Hello all! If you are interested in studying in Sweden this September, then these are the necessary steps to follow in other to prepare for your studies in Sweden. Now that the wait is over and you’ve got your official offer to study at a Swedish university, it’s time to be excited.

Here are the top eight things you need to be doing in preparation for your studies.

1. Accept the offer

The very first thing you must do is accept the offer. The deadline with the first selection around was 10 May. If you have missed the deadline but are nevertheless interested in the programme, contact your university directly to learn what you can do.

2. Pay your first tuition fee installment

To be able to apply for your residence permit, you’ll need paid your primary tuition fee installment. Your university will provide you with information on the best way to pay.

3. Make application for a visa and residence permit

If you’re from a country outside of the European Union, it’s high time to get started applying for your residence permit regarding studies. See Residence permits and visas for the basics, and check out the Swedish Migration Board’s website to apply.

4. Find housing

Determined by where in Sweden you’ll possibly be living, various housing choices will be available to you – see Accommodation for an overview of Swedish student housing. After examining the basics, your first place of contact should be housing office at your university. They’ll provide you with the details on the actual housing situation in your area and how you possibly can go about finding a home there.

In some cities, particularly much larger cities like Stockholm, Gothenburg as well as Malmö and college towns like Uppsala as well as Lund, finding housing could be a challenge, so it’s recommended that you start your search as early as possible.

5. Arrange for practicalities

Health insurance is important to arrange just before leaving home – see Medical health insurance and medical care for an outline involving what applies regarding students from different countries. It’s also best if you look over your finances and consider if you need to look for a part-time job while studying. And don’t forget to read through our Practical advice so you’re ready for day-to-day life in Sweden.

6. Connect with your future classmates

Making contact with other students on your programme is a powerful way to make friends before you arrive on campus and discuss common questions. A good start should be to check for postings on your university’s Facebook page or to look for a Facebook group for your programme. You also can check social media or community forums popular in your country for sets of students heading to Sweden. If you don’t locate a pre-existing group, you can start one yourself.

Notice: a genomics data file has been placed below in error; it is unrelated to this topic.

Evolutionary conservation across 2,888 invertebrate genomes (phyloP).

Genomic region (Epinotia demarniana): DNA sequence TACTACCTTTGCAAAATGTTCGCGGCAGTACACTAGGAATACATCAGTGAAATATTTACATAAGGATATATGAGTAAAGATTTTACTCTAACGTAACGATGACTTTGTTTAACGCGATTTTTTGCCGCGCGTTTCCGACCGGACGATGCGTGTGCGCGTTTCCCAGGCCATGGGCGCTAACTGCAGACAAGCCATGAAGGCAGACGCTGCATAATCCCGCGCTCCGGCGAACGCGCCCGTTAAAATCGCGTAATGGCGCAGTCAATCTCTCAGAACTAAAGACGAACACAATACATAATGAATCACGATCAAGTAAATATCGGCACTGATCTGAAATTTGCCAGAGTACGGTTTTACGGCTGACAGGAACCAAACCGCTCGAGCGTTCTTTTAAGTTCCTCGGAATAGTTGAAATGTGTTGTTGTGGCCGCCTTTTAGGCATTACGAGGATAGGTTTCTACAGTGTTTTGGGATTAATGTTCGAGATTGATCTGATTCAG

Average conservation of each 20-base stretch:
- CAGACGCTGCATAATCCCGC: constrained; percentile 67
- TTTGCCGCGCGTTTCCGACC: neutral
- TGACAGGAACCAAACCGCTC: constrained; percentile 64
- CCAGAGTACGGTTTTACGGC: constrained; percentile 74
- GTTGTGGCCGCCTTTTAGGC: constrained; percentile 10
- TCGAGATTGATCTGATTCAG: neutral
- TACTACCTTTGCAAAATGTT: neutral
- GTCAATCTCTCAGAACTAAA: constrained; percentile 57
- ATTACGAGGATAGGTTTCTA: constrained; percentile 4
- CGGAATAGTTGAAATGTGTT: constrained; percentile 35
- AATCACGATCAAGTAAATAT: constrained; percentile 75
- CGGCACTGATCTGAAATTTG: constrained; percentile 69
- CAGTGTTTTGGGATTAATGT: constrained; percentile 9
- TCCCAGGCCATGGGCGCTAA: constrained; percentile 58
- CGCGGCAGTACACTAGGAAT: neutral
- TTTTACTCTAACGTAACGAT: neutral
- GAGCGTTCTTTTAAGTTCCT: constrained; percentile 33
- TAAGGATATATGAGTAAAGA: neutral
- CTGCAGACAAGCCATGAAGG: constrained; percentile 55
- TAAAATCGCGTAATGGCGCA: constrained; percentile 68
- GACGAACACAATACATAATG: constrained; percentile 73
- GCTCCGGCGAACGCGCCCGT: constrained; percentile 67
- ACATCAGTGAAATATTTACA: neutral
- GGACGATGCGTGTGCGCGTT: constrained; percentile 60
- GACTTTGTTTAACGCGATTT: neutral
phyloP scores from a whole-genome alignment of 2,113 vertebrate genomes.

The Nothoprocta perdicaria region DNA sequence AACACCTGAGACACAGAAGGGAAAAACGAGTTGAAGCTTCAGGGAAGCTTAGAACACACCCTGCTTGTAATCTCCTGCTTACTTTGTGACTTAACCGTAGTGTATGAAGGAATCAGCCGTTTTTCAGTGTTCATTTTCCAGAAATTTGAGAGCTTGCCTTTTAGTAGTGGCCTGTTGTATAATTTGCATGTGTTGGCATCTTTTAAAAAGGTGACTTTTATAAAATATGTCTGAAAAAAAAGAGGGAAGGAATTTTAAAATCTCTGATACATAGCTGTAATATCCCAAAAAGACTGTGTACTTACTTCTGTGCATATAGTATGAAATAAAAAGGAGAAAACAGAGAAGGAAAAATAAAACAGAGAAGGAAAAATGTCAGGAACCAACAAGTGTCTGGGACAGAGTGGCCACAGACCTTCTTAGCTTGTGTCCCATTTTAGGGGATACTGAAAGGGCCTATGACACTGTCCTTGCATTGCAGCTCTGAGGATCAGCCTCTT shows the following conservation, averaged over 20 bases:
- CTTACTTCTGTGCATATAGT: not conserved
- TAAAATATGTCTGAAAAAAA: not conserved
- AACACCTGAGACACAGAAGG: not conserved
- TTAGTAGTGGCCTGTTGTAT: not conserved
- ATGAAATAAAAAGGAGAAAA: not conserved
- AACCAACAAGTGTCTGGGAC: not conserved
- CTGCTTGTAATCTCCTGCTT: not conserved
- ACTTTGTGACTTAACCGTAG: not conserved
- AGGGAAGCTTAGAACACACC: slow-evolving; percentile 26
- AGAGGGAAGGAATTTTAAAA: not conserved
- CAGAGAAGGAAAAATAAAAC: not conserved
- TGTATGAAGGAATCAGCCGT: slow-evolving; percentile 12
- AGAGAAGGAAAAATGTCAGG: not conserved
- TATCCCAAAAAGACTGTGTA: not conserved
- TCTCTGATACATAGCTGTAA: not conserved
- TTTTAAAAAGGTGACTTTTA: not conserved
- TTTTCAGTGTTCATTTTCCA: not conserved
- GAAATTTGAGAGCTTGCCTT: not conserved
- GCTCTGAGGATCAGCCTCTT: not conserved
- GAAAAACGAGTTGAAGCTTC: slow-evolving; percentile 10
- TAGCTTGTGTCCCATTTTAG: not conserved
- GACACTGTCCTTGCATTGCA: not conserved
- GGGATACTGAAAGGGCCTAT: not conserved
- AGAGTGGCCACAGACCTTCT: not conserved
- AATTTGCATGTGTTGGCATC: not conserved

7. Read up on Swedish culture and your new city

There are lots to find out about Swedish culture and what you’ll have to look forward to in your leisure time. Get started by reading about your future home city and begin following the reports from Sweden via sites such as ‘The Local’. You can learn all about Swedish traditions, culture and society at Sweden.se. Another great way to get involved with a Swedish frame of mind is to start off practicing your svenska (Swedish) by means of an online program. And why not see if your local Swedish embassy or maybe consulate has almost any events on over the summer?

Don’t forget to follow your university on social media to get in the loop on what’s taking place on campus! The majority of Swedish universities are on Facebook, Twitter and Youtube, and several are also active on Instagram, Sina Weibo, Renren among others.

8. Come to Sweden!

In late August, it’s time for you to pack your bags and hop on the airplane, train or boat to Sweden. Your university will give you details on orientation for new international students. Make sure to arrive in time to get settled (and maybe check out a certain Swedish blue and yellow furniture store for basic furnishings and a dish of meatballs) before orientation starts.

See you in Sweden!